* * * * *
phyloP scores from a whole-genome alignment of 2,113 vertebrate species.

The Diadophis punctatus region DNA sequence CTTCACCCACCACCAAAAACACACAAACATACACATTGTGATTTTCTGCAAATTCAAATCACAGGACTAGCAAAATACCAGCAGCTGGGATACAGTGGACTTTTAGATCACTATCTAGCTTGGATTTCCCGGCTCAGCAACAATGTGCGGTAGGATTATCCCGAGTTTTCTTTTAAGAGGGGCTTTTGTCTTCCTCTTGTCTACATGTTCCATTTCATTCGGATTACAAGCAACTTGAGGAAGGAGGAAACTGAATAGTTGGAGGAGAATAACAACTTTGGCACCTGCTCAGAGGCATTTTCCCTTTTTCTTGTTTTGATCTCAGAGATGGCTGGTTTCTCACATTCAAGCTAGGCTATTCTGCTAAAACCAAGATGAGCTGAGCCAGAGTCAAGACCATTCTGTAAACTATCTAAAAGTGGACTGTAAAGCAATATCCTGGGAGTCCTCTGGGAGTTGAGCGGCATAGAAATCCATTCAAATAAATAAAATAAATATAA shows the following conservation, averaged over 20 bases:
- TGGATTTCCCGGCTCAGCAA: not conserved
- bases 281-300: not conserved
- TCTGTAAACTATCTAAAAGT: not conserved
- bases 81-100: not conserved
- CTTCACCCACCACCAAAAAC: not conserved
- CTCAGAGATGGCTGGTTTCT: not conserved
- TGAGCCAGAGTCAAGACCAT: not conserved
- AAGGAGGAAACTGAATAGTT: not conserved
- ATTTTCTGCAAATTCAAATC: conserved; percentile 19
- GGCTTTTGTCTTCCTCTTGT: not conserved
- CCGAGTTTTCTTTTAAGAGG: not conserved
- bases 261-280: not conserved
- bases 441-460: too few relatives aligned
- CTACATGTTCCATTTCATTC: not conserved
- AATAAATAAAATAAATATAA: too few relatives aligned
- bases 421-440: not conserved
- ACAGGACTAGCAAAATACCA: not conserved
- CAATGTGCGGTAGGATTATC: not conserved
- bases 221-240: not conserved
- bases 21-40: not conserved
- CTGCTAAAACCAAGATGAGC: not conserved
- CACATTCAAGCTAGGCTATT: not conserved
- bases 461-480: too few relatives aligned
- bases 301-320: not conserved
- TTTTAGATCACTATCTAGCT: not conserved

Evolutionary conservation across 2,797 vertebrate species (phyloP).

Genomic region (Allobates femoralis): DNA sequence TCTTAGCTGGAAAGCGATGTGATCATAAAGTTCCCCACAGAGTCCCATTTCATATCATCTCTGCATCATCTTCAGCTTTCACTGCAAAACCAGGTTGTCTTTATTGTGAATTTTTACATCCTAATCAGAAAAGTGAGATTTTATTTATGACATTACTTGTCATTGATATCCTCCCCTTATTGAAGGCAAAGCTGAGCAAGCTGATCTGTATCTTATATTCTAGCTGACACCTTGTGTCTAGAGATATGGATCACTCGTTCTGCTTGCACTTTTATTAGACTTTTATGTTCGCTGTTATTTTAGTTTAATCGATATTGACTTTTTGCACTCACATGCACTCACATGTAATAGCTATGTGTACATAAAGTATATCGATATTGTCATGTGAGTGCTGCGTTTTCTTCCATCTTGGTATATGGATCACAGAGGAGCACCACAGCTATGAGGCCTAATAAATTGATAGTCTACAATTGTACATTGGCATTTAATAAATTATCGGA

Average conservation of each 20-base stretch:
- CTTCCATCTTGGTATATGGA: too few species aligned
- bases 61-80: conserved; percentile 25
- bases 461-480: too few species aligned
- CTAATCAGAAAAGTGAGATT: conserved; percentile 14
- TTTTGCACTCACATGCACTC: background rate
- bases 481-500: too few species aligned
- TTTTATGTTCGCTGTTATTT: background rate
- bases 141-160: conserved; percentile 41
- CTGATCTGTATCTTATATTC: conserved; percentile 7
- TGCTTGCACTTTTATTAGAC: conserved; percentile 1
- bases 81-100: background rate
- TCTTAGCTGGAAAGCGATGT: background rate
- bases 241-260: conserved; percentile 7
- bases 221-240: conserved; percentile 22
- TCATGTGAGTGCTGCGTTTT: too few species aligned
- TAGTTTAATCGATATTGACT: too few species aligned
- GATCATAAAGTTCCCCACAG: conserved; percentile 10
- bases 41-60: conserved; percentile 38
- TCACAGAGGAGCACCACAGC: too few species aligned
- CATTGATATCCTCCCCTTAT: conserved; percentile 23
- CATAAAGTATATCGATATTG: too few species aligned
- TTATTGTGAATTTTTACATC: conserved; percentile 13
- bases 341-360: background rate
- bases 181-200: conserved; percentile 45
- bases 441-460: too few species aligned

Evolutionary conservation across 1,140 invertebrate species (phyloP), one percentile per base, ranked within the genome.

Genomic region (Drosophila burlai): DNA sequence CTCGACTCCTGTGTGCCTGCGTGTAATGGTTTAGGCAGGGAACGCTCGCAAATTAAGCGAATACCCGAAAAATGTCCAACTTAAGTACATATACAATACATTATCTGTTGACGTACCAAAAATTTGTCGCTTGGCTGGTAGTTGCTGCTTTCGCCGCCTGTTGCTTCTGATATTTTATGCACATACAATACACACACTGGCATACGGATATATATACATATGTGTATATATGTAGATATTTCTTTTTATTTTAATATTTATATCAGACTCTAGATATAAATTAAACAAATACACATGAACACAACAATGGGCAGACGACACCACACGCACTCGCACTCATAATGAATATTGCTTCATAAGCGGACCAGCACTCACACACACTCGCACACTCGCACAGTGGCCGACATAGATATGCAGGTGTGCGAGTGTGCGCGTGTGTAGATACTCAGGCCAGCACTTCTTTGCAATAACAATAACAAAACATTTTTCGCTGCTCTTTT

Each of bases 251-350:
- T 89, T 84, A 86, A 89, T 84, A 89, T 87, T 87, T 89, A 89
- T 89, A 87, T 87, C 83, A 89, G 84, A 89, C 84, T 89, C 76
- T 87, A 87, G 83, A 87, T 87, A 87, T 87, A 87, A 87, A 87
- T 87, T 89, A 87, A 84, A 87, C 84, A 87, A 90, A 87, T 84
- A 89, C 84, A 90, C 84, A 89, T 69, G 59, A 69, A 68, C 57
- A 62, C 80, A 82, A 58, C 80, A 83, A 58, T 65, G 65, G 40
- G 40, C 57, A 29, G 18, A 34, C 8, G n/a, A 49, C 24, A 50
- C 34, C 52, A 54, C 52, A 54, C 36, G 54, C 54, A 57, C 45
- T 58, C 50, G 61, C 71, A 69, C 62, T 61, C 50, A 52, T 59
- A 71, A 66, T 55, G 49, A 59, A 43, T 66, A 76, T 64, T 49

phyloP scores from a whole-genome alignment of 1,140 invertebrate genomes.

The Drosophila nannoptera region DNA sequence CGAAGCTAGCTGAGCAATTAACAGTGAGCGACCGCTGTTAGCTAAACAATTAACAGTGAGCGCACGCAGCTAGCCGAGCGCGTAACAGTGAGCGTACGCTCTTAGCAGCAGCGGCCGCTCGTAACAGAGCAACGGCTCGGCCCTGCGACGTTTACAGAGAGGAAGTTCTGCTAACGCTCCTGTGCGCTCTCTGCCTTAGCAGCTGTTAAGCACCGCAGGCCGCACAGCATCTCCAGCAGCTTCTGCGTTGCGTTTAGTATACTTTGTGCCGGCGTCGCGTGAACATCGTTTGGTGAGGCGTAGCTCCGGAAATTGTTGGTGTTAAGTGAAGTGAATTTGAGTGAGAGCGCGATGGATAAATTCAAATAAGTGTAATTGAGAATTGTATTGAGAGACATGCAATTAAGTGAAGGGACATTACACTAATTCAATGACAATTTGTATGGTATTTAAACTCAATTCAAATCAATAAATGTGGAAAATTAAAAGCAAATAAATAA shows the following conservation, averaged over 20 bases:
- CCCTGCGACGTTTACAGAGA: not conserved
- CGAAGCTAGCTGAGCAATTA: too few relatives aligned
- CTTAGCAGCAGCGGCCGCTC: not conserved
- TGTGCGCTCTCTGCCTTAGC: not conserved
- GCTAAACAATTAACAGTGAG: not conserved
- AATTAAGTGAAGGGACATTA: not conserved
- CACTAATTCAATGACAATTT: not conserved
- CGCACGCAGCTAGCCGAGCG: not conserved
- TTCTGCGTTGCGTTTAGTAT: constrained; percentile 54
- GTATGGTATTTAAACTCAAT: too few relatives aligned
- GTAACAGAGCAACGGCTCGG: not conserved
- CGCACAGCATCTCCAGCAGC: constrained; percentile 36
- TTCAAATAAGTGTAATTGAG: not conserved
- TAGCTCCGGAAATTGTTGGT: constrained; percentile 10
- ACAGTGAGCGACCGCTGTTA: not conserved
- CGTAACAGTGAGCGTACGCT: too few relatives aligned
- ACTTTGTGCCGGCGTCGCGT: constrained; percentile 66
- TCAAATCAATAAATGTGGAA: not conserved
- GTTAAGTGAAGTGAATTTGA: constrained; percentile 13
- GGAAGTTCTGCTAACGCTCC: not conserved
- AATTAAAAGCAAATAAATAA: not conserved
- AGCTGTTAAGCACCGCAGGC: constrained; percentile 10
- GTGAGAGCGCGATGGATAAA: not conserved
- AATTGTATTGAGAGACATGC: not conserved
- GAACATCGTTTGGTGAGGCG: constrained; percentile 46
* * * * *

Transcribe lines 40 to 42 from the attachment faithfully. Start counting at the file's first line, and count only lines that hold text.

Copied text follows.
- TGCTTGCACTTTTATTAGAC: conserved; percentile 1
- bases 81-100: background rate
- TCTTAGCTGGAAAGCGATGT: background rate